"Death Out Of Darkness" is a public safety documentary about the deadly tornadoes of the 11-April-1965 Palm Sunday tornado outbreak, which affected portions of Illinois, Indiana, Iowa, Michigan, Ohio, and Wisconsin. The film primarily focuses on the devastation across Northern and Central Indiana. Produced in 1966 by the Indiana State Police and WISH-TV in Indianapolis, narrated by Lt. Dave Levendoski. Video from visualarchivist on YouTube. There were 47 tornadoes in less than 12 hours. This was the 3rd deadliest tornado swarm in U.S. history. See Also: Ted Fujita
Twin Tornadoes Examined by Fujita
The following comes from: Fujita's paper on the Palm Sunday Outbreak
Click To Enlarge
|Figure 46 Click to Enlarge|
Shows the development
When an aerial photogrammetric survey of the damage by tornado 5-2, which devastated the Midway Trailer Court (figs. 22 and 23) was taken, extremely severe damage could be traced along two paths that seemed to represent those of the twin funnels photographed by Huffman (fig. 2 4 ) . Standing at the same spot between US-33 and the New York Central Railroad tracks about 0.7 mi from the Midway Trailer Court, Huffman took a series of six pictures, which, gridded with azimuths and elevation angles for every l 0°, are shown in figure 46. The grid lines were computed after a visit to the photographed site by Fujita.
Huffman's site and the damage path are shown in the topographic map at the top of figure 47. His first photo- graph (fig. 46A) was taken looking almost due west. His second reveals a single funnel which in the third picture, when examined carefully, shows some evidence of splitting. The fourth one (fig. 46D) shows twin funnels on both sides of the highway, giving an impression that US-33 runs through a tunnel between the funnels. The fifth photograph very clearly indicates the patterns of stratified low clouds wrapping around the twin funnels, permitting us to determine the direction of both funnels to be identical and cyclonic. The patterns also give dimensions of circulation that are closely related to the tilt of the tornado axis. The best estimate of the tilt is 39' north-northeast.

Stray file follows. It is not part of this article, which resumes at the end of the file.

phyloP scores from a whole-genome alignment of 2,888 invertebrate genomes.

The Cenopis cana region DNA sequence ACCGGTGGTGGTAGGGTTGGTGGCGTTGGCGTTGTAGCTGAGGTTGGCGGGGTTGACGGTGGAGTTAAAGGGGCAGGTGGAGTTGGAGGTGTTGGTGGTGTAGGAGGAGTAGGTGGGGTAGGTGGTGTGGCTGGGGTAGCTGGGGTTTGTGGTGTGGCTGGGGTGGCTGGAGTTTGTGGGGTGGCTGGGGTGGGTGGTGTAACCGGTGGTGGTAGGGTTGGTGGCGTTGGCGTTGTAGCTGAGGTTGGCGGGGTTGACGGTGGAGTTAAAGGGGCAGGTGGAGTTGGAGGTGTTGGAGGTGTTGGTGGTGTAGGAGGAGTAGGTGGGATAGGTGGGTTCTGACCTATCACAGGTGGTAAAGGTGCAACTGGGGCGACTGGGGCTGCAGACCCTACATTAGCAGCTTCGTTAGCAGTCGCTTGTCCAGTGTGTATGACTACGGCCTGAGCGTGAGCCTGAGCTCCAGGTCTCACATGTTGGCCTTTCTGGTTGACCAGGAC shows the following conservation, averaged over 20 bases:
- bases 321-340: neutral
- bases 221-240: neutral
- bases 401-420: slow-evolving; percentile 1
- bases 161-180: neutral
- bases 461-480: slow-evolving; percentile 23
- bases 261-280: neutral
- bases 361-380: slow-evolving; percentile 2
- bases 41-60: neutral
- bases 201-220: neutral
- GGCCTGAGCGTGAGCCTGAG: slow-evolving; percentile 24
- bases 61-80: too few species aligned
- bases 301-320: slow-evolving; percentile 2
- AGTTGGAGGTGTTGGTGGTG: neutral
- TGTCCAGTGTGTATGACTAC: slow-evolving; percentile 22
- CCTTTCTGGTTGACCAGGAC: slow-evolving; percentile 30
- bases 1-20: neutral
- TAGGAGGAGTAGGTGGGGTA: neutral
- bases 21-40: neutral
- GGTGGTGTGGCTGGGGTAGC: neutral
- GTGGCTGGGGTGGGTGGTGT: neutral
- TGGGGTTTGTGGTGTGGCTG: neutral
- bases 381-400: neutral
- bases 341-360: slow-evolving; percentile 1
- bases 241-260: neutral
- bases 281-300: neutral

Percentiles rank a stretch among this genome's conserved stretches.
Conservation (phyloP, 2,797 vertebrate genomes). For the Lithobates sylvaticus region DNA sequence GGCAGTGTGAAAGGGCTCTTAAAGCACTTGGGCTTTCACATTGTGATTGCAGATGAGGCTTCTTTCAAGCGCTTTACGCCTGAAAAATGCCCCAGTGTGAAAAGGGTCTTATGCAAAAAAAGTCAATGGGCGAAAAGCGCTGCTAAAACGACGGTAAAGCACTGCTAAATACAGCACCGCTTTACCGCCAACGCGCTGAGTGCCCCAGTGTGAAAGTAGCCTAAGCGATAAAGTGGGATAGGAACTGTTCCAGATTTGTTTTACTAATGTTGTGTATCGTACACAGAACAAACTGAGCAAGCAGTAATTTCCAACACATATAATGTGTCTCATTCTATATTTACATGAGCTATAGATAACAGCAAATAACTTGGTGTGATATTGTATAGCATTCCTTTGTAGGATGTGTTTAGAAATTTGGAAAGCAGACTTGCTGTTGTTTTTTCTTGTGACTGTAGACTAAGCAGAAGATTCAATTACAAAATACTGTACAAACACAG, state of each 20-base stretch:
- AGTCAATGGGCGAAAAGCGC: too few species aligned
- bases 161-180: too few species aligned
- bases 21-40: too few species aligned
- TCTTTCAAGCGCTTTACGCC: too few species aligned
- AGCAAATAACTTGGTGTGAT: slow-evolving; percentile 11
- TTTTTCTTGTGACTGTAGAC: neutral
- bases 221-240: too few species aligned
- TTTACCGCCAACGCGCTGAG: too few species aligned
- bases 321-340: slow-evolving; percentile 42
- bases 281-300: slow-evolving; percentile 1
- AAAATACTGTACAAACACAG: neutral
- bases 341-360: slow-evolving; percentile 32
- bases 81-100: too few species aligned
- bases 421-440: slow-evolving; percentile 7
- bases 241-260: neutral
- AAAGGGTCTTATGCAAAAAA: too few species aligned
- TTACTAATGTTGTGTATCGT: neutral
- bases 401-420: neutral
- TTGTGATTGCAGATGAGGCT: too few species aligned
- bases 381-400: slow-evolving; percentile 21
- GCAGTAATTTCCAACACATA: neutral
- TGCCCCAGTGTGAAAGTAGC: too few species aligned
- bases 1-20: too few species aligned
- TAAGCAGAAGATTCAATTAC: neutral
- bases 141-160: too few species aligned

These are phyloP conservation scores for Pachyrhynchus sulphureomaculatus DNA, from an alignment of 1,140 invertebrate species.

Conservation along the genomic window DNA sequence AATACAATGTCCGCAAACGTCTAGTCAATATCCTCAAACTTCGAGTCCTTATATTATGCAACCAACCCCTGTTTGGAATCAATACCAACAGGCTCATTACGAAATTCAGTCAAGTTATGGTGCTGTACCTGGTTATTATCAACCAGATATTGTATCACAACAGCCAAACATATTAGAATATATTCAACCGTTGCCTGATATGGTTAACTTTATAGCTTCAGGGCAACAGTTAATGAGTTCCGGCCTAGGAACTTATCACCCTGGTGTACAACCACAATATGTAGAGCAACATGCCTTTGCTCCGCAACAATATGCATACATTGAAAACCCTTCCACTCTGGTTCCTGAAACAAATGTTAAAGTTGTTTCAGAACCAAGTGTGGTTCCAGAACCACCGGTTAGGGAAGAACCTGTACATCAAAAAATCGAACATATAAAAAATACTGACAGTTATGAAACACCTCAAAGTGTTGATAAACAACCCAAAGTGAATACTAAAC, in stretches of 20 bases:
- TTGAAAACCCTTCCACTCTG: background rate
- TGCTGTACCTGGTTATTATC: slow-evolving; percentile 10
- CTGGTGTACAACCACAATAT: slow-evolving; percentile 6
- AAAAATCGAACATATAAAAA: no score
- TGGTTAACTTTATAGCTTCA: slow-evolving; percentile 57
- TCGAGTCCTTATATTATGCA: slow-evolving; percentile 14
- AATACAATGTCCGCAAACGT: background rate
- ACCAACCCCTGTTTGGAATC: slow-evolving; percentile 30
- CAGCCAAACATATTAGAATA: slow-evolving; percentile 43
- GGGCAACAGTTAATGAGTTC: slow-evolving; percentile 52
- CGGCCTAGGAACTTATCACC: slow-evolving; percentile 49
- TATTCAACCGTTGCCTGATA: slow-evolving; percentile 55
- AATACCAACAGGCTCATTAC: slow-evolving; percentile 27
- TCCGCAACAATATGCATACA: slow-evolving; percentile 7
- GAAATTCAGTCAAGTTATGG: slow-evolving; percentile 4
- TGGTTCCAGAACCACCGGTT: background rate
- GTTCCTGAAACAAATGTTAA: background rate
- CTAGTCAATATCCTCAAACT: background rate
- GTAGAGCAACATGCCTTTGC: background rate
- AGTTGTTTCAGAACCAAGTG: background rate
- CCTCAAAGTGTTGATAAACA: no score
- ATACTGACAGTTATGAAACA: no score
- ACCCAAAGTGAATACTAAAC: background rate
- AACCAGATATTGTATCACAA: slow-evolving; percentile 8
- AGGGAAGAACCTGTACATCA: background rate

|Figure 47 - Damage path and debris|
marks near the Midway Trailer Court
indicated by letter M (top) Click to Enlarge
In figure 47, the middle chart represents photogram- metric positions of the funnels appearing in Huffman's six pictures (fig. 46). Black circles designate the initial funnel touching the ground; the small circles, the complemental funnel that appears in the third picture. The sequence reveals that the funnel near the ground increased rapidly in diameter between the first and second pictures, then began splitting in two. After the split, the two funnels rotated about each other around their common center. The bottom drawing in figure 47 illustrates the rotation and the photographic directions. The above offers a speculative explanation that the split in the funnel was caused by the rapid increase in the funnel diameter, while the tilt of the funnel axis was in excess of 30°. From the translational speed of the tornado, about 50 mi hr-', the estimated time intervals between successive pictures in seconds are : numbers 1-2, 17 sec; numbers 2-3, 27 sec; numbers 3-4, 13 sec; numbers 4-5, 8 sec; and numbers 5-6, 31 sec. Thus the increase in funnel diameter between the first and second pictures took place within no more than 17 sec. When a tilted column of rotating air increases its diameter very rapidly, the air parcels near the ground cannot move around the center. The motion beneath the tilted axis, especially, is restricted because of limited flow space and surface friction. As a result, the funnel may quickly take the shape of a shortcut circulation while the rest of the vortex starts forming another funnel. This began to occur at position 3, and when position 4 was reached, the initial vortex was dying out rapidly while the complemental vortex intensified. About 50 sec after the funnel had started to split, the twin funnels changed again into a n almost single one at position 6, the entire process having taken less than 1 min.